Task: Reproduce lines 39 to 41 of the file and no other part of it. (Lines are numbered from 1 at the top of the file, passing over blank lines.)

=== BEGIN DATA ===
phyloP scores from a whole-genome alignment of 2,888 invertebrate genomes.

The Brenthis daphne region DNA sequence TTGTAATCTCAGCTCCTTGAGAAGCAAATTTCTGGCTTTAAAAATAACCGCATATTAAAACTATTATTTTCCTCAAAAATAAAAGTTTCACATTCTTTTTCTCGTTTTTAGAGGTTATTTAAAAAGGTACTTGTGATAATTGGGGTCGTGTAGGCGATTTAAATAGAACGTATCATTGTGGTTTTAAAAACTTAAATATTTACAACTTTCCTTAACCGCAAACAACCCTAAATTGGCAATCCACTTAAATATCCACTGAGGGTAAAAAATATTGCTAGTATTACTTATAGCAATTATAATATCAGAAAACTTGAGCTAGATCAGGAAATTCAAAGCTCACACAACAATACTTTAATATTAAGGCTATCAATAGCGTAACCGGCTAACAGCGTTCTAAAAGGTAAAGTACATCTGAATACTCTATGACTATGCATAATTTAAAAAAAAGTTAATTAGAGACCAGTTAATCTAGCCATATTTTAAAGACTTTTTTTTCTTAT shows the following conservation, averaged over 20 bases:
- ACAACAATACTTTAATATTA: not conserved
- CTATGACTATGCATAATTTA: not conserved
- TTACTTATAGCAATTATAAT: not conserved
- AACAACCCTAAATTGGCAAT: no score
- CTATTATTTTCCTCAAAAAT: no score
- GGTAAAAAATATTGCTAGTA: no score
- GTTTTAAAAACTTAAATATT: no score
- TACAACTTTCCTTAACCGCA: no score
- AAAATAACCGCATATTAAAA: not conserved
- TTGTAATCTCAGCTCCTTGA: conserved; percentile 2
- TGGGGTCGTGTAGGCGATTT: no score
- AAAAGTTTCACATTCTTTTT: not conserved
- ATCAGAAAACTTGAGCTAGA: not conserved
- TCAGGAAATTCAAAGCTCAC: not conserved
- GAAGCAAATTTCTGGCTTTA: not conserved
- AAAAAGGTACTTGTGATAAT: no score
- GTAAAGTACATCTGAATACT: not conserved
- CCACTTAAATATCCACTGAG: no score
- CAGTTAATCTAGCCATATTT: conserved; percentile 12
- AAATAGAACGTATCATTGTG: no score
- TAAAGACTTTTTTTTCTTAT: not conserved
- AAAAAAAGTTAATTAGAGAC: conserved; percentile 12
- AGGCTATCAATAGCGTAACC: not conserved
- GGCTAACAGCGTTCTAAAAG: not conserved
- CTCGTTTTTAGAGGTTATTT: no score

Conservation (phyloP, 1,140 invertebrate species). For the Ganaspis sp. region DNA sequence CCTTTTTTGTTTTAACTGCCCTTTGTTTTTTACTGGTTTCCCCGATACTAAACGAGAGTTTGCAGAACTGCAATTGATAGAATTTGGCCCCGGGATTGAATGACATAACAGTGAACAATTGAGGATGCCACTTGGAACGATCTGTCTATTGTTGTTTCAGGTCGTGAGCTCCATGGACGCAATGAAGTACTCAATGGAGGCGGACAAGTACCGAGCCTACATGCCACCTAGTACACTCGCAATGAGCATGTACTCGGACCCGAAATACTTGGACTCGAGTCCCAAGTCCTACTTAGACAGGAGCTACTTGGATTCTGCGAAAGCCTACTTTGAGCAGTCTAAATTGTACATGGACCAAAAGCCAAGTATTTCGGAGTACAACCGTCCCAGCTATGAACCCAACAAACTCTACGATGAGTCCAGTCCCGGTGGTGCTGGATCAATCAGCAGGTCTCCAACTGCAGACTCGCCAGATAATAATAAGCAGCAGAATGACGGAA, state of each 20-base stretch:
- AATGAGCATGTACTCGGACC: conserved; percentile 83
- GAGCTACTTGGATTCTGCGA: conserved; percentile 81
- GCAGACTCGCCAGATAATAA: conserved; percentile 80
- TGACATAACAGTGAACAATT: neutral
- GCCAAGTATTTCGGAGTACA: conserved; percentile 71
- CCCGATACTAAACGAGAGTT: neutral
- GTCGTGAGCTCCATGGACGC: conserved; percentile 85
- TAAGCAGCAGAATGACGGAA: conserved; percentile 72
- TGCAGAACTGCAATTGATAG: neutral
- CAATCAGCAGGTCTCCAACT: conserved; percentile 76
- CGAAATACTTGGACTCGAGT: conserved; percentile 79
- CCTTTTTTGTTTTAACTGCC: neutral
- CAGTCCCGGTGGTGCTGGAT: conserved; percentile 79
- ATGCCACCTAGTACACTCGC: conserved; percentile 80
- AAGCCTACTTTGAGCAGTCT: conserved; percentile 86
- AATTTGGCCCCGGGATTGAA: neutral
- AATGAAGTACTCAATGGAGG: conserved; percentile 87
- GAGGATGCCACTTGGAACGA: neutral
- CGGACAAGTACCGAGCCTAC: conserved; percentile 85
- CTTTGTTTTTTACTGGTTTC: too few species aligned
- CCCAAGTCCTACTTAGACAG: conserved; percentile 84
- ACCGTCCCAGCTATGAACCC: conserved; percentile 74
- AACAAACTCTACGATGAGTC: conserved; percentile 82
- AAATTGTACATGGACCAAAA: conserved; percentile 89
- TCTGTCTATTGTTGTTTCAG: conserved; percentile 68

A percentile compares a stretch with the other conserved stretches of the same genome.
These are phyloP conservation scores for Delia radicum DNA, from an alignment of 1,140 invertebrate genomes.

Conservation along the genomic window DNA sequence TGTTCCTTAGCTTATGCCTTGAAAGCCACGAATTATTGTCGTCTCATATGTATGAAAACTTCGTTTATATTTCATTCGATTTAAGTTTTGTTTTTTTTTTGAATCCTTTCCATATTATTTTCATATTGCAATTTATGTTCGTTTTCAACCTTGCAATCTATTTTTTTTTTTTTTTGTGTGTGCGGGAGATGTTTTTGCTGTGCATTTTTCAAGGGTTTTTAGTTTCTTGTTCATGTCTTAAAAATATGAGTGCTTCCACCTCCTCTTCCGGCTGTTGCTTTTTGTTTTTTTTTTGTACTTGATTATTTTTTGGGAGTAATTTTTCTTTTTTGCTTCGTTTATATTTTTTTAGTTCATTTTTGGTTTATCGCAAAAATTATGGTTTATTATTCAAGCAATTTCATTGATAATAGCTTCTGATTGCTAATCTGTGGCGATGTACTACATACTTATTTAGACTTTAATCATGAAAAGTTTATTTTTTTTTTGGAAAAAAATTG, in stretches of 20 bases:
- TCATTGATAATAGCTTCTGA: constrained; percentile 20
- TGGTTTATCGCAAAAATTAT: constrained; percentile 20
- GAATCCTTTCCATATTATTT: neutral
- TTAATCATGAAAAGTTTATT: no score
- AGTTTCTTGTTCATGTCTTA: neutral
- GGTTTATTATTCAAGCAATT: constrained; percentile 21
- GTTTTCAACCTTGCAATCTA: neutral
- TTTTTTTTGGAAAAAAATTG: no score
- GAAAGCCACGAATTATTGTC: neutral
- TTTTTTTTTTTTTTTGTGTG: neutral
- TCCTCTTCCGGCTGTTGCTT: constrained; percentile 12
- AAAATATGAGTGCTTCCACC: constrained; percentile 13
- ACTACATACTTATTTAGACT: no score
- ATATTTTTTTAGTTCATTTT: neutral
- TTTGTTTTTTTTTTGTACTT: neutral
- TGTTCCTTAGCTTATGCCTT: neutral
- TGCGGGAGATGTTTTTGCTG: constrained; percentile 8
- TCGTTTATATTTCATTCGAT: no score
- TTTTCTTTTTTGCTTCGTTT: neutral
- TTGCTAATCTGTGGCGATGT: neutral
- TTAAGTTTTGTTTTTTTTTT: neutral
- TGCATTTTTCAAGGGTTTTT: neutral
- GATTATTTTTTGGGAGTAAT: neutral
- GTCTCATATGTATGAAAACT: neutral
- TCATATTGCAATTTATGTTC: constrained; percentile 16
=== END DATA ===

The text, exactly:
- CGAAATACTTGGACTCGAGT: conserved; percentile 79
- CCTTTTTTGTTTTAACTGCC: neutral
- CAGTCCCGGTGGTGCTGGAT: conserved; percentile 79